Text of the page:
PTO Safety

A PTO shaft revolving at 540 rpm travels more than two meters in less than a second. Little wonder that PTO entanglement nearly always results in devastating injury or death!

Missing or damaged shielding is the main reason for driveline entanglement. Manufacturers have made tremendous strides in developing safer PTO shielding. However, it is impossible to make protection fool proof. All shielding components must be correctly installed and properly maintained to prevent injury in case of accidental contact.

Operator awareness and constant vigilance are also crucial if PTO entanglement is to be avoided. Making repairs while equipment is operating, stepping over or onto revolving shafts, wearing loose or frayed clothing are actions that set the stage for carnage.

Clear safety rules must be established for everyone who works with farm machinery. Even the most experienced operator will benefit by reviewing the PTO safety information summarized in this fact sheet. The guidelines will prove especially valuable for training novice equipment operators -- new employees and children who are excited about the prospect of operating farm machinery must be made aware of the importance of sticking to these rules!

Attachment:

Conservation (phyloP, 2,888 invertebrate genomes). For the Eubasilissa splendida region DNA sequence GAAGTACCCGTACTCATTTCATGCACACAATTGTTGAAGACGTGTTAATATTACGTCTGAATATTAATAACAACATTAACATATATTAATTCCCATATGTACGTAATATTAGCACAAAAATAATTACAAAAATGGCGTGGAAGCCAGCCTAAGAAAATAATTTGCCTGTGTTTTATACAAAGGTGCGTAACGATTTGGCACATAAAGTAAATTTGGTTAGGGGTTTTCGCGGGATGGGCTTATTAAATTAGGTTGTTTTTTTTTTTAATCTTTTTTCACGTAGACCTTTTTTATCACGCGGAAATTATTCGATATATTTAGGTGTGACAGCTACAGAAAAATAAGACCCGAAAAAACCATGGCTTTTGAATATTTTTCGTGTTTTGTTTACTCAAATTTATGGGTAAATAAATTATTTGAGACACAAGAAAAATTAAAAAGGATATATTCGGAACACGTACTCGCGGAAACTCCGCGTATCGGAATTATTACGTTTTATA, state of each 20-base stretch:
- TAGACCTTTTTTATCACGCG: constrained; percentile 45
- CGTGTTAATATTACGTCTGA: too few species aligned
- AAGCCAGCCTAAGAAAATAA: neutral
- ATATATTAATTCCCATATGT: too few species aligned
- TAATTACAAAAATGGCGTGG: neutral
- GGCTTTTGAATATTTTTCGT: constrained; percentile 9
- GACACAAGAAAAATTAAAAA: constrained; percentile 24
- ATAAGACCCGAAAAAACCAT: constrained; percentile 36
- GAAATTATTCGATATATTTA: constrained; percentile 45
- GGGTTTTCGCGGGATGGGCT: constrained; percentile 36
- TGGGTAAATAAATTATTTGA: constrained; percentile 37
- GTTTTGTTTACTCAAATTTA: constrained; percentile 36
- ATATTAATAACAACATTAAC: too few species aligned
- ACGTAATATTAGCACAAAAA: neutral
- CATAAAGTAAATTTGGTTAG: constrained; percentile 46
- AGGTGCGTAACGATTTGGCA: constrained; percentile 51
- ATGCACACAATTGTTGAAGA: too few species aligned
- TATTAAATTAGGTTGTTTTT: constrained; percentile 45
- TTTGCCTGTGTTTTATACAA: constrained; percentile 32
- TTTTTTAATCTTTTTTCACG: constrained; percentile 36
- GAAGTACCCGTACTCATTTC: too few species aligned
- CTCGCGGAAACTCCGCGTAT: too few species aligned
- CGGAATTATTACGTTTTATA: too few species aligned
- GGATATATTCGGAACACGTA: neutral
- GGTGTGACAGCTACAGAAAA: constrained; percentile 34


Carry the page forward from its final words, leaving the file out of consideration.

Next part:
Shielding must be 100%

A tractor's master shield prevents accidental contact with the tractor stub shaft and the front universal joint of the attached machine's driveline. Never operate a tractor with a missing or damaged master shield.

Integral-journal shields completely enclose the power shafts of PTO-operated machines. Manufacturers have made great strides in the design of these tubular shields, most of which are now made of durable plastic. The "cones" that cover the universal joints at each end of a plastic power shaft shield have also been improved - their flexible design makes hook-up easier and provides greater protective cover.

Integral shields rotate on bearings, independently of the power shaft. They revolve with the shaft while it is turning, but the shield will stop spinning if it is contacted. These shields must be kept in place and maintained in good condition to provide protection against the grabbing action of shafts and universal joints.